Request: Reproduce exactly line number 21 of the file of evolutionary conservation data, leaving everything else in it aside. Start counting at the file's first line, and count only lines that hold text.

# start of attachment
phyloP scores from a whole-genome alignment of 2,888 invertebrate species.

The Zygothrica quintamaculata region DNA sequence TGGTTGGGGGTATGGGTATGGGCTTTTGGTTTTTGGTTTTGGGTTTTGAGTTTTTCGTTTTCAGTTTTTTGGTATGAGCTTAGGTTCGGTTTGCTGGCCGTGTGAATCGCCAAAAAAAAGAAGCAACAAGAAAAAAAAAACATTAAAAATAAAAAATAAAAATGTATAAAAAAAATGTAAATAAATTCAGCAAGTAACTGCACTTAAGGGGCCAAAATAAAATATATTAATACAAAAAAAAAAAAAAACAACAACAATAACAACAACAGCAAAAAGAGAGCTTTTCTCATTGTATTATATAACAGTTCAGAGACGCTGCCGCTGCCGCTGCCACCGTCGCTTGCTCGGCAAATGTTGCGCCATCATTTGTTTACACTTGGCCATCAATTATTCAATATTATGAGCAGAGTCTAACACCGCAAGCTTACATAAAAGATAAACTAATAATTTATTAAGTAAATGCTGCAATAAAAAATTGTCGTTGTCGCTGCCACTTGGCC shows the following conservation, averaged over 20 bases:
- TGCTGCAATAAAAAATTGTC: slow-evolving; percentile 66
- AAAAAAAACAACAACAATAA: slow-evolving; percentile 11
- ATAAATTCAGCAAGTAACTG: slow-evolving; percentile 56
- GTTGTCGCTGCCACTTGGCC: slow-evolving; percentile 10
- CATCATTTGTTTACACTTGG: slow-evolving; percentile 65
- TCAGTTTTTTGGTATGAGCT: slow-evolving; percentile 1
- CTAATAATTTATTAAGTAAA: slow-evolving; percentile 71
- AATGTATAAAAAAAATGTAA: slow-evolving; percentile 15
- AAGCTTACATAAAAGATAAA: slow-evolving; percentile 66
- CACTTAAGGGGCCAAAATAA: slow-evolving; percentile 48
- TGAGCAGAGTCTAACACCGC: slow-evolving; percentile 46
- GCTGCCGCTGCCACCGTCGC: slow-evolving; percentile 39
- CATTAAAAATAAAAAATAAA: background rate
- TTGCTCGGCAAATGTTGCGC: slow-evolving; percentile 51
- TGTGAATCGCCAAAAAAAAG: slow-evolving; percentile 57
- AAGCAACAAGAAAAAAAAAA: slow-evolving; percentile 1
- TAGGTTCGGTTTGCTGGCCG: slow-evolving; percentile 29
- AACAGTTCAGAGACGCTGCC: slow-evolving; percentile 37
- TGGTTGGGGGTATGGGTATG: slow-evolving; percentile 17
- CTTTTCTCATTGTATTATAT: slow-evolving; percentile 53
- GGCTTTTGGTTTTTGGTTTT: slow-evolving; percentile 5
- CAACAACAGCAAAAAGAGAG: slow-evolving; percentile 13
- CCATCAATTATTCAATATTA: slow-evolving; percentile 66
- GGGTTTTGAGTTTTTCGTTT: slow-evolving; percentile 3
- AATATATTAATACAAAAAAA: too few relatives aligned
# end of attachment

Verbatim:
- TGGTTGGGGGTATGGGTATG: slow-evolving; percentile 17